(Picture Credit: Getty Images / Brasil2)
New York’s pet stores will be prohibited from selling dogs, cats or rabbits starting in 2024. CBS News reports. The legislation, also known as the Puppy Mill Pipeline Bill (or simply the Puppy Mill Pipeline Bill), has been in development for some time. Gov. Kathy Hochul signing it into law Thursday, Dec. 15,
This ban is intended to stop abusive breeding practices. puppy and kitten mills. These mills often provide young animals for pet shops. California and Illinois have already banned these mills.
Pets First, Not Pet Stores
“Dogs, cats and rabbits across New York deserve loving homes and humane treatment,” said the governor in a statement. “I’m proud to sign this legislation, which will make meaningful steps to cut down on harsh treatment and protect the welfare of animals across the state.”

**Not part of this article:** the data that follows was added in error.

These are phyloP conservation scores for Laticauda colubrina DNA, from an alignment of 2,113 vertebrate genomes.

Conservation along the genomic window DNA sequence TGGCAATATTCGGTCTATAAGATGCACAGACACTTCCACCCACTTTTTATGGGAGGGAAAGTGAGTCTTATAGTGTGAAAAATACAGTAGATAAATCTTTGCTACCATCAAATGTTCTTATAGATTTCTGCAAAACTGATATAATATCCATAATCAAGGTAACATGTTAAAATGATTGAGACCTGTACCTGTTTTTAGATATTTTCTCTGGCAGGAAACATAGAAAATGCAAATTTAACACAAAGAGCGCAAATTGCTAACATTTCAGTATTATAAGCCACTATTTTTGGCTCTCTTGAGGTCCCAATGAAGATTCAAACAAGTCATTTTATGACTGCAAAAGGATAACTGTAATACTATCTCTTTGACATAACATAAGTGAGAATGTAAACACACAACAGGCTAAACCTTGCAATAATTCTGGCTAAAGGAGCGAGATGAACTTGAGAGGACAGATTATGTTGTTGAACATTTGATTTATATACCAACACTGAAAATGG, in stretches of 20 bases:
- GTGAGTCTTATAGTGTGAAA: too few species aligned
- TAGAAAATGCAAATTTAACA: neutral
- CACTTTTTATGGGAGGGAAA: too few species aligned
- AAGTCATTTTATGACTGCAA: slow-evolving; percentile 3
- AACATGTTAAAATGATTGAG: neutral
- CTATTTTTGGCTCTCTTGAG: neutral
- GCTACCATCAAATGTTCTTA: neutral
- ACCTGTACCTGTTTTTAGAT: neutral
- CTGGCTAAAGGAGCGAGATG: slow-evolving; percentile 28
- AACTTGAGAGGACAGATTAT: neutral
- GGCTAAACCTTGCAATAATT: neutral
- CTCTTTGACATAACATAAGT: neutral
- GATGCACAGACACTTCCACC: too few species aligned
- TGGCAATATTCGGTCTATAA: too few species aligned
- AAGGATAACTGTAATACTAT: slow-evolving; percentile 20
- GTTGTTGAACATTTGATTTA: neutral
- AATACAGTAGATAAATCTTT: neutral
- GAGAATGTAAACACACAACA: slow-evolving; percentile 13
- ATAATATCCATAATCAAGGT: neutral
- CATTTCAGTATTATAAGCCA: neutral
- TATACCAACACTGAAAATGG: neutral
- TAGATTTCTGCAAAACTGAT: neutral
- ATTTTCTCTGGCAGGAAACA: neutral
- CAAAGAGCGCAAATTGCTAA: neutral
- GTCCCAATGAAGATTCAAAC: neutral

“New York State will no longer allow brutally inhumane puppy mills around the country to supply our pet stores and earn a profit off animal cruelty and unsuspecting consumers,” said Assemblywoman Linda B. Rosenthal in a statement. “Countless families will be spared the heartache of spending thousands on a beloved new pet that is genetically damaged and chronically ill.”
Pet parents who purchase kitten or puppy mill animals can easily spend thousands of dollars on veterinary care.
Promotion of Adoption
This legislation prohibits the sale or adoption of cats, dogs, and rabbits. In the meantime, pet shops will be able to charge shelters rent in exchange for their use of their space as adoption services.
“By ending the sale of dogs, cats and rabbits in pet stores, shelters and rescues will be able to partner with these stores to showcase adoptable animals and place them into forever homes,” Rosenthal explained.
The bill is not yet finalized. passed in June Hochul signed the document with bipartisan support.
But not everyone is happy. People United to Protect Pet Integrity (PUPPI) advocates for pet stores in the state. It stated that the bill would make it impossible for smaller stores to remain open. In a statement, Jessica Selmer, president of PUPPI, described it as “counterproductive”.
Meanwhile, breeders who breed, raise, and sell animals born on their own property won’t be affected by the new legislation.